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color bullet "Enron Redux"

By Kenny Moore

Here�s yet another article about that large, international, multi-billion dollar corporation that got itself into trouble by engaging in business practices that wound up being hidden.  And they made it all undiscussable.  

Then the undiscussability became undiscussable.  Just like other self-sealing processes with sinister foundations, it was just a matter of time before the massive cover-up hit the press.  Then executives brought in the lawyers, denied any wrongdoing and did a lot of back-pedaling.  There were quick changes made to auditing procedures back at headquarters.  Some heads rolled.  But a lot of small people got hurt and the broader world community remains bewildered.

No, it�s not Enron.  Yes, it is the Catholic Church.

In particular, it�s Cardinal Law over in Boston and a pedophile priest who�s been around for decades.  The cardinal said he didn�t know.  When he found out, he took appropriate action.  Back in Rome, the Pope said they�re changing the self-auditing policy to make sure this never happens again.  The media�s been on a frenzy to write about the sexy, hot news.

I�m not here to further castigate Catholicism.  My intent is to put the Enron debacle into a broader context.  All organizations, religious as well as secular, are fallible institutions made up of frail human beings.  Never perfect.  Often honest.  Occasionally flawed and greedy.  It�s in all of us. Don�t forget: tax season is right around the corner.  We�re all praying that the understaffed IRS doesn�t look too closely at our returns.

I spent 15 years in a monastic community as a Catholic priest.  For the last 18 years I�ve worked in big business.  Truth be told, it�s not all that different - except now my pay�s a lot better.  What I�ve come to find is that the vast majority of people are good.  Often doing their best in a flawed, human system.  When the proverbial dung hits the fan, we rush to judge and condemn.  Especially those in authority.  What goes unexamined is the deeper question: what�s my contribution to the problem?  Evil doesn�t exist in a vacuum.  It resides in the community.  I�m not just a passive victim, dependent on the errors of those in power.  I collude.  I perpetuate the flawed system. Sometimes, actively; often, passively.  To the degree I believe that I�m somehow outside of the problem, to that degree I contribute to it.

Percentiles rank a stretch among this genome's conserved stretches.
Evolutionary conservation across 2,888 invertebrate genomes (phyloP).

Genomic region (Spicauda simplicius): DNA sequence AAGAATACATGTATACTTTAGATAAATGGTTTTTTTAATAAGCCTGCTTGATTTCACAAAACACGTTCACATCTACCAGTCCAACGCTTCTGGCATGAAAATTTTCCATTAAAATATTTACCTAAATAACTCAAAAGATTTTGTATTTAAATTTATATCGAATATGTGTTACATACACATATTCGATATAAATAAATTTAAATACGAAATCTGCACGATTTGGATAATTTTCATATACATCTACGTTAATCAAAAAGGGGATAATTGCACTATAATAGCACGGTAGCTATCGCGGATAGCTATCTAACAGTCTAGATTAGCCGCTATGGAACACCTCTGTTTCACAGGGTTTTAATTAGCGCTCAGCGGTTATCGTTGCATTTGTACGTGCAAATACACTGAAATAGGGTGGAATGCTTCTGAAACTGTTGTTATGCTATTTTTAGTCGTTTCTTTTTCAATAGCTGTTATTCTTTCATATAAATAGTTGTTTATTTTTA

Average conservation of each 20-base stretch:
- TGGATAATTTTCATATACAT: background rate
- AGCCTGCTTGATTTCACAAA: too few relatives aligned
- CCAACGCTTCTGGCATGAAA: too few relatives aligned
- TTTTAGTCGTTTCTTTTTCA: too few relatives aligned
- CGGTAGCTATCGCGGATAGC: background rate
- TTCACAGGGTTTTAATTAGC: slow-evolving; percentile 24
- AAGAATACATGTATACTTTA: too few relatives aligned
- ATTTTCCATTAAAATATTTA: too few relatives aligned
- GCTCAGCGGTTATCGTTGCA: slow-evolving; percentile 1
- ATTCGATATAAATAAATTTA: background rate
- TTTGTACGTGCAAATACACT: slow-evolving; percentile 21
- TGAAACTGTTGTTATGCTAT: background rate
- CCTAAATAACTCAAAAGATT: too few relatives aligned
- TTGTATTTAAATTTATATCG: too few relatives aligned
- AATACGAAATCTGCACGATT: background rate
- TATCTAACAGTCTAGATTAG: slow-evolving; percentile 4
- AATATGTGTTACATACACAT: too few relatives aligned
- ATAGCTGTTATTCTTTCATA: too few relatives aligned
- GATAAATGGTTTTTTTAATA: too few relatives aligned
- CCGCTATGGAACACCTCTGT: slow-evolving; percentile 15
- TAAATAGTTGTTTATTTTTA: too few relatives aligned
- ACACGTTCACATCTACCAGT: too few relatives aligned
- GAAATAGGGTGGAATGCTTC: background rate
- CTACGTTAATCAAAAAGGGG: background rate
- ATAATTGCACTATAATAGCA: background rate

My intent is not to be mean-spirited; it�s to be liberating.  To the extent that I can own my personal contribution to the problem, to that extent I can become free.  While I may never get the CEO�s attention, I can effect change on a personal level.  And in the business world, it�s one of the most powerful things I can do: become a living model of those wonderful ideals I so glibly throw out to others.  Corporate values and professional integrity take on meaning with me ... in the present moment.  How I respond to co-workers and conduct my menial business tasks make a difference.  A rather powerful one.

My monastic course in moral theology taught that we couldn�t demand the heroic of people; we could only invite it. Enron has given us the invitation.  I�m hoping I can muster the courage to respond to that invitation when I show up at work tomorrow.

About the Author

Kenny says, "If you�re thinking about writing me, give in to the temptation.  I love getting mail ... and being influenced by what you have to say.  Please E-mail me at kennythemonk [at]"

Kenny Moore is co-author of �The CEO and the Monk: One Company�s Journey to Profit and  Purpose� (John Wiley and Sons, 2004), rated as one of the Top Ten best-selling business books on  He has over 20 years experience with change management, leadership development and healing the corporate community.  Prior to his work in corporate America, Kenny spent 15 years in a monastic community as a Catholic priest � doing a very similar kind of work, but getting paid a lot less.

Kenny has been profiled on CBS Sunday Morning News, and interviewed by Tom Peters, The Wall Street Journal and Fast Company magazine regarding his unique leadership style.  He can be reached at (973) 956-8210 or kennythemonk [at]

Copyright (c) Kenneth Moore 2002, used with permission of the author.  Thanks, Kenny!!

Page updated: May 11, 2023   

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